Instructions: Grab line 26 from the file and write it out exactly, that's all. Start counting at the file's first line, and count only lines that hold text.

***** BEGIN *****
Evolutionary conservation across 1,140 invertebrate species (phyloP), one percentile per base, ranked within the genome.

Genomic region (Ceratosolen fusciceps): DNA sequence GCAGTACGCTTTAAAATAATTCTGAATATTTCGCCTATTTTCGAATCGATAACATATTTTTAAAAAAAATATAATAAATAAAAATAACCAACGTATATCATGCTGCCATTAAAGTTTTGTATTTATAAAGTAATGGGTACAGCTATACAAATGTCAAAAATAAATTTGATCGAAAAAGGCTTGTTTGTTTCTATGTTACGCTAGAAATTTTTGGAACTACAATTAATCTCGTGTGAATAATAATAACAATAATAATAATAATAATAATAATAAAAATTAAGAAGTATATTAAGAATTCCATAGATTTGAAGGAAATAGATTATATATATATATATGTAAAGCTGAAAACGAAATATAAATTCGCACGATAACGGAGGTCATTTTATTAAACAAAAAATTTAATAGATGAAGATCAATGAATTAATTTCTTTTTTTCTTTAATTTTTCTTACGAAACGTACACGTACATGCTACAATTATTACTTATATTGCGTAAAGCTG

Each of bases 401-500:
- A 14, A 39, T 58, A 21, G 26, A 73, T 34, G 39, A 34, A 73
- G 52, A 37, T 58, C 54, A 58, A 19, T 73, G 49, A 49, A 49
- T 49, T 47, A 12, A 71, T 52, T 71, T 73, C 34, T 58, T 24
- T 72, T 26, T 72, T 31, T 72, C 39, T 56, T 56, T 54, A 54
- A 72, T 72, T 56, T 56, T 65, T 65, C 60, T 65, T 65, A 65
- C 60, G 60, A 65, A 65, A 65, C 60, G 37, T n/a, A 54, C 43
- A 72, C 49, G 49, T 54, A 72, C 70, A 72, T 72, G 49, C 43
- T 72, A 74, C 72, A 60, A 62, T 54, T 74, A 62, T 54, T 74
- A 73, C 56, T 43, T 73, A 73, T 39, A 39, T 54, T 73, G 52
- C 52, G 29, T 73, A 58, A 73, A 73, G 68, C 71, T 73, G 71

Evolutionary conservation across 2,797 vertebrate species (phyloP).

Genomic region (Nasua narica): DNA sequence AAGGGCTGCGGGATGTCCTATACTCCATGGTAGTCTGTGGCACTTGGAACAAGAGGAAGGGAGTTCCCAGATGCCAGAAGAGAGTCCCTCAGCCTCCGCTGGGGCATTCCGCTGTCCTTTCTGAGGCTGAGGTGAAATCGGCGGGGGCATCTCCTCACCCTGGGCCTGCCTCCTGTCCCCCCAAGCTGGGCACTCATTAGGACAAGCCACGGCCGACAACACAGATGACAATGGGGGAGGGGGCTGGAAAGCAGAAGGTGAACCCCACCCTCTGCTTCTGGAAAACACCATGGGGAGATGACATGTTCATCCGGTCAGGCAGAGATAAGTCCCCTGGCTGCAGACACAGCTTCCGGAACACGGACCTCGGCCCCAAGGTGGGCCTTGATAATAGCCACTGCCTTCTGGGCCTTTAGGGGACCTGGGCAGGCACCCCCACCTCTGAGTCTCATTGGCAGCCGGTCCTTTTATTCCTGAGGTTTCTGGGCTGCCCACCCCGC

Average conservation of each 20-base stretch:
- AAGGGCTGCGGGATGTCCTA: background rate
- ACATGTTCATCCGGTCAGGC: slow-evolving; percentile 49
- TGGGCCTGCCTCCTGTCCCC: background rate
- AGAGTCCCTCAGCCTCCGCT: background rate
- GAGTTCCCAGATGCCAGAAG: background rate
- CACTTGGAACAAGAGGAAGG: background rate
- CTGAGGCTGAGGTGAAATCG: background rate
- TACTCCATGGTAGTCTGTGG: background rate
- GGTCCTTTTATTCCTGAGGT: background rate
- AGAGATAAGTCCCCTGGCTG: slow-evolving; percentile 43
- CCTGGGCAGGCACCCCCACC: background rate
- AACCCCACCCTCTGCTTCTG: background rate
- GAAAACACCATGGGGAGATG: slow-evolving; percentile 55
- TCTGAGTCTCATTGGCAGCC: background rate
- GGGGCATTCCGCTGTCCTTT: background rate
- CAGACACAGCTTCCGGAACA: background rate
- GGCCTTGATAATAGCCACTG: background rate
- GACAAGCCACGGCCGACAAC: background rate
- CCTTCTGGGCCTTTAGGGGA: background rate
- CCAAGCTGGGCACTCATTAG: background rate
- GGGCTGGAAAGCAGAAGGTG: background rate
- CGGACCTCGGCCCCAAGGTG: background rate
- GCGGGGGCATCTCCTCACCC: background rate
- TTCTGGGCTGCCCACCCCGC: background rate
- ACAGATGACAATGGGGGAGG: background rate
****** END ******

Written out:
- AGAGATAAGTCCCCTGGCTG: slow-evolving; percentile 43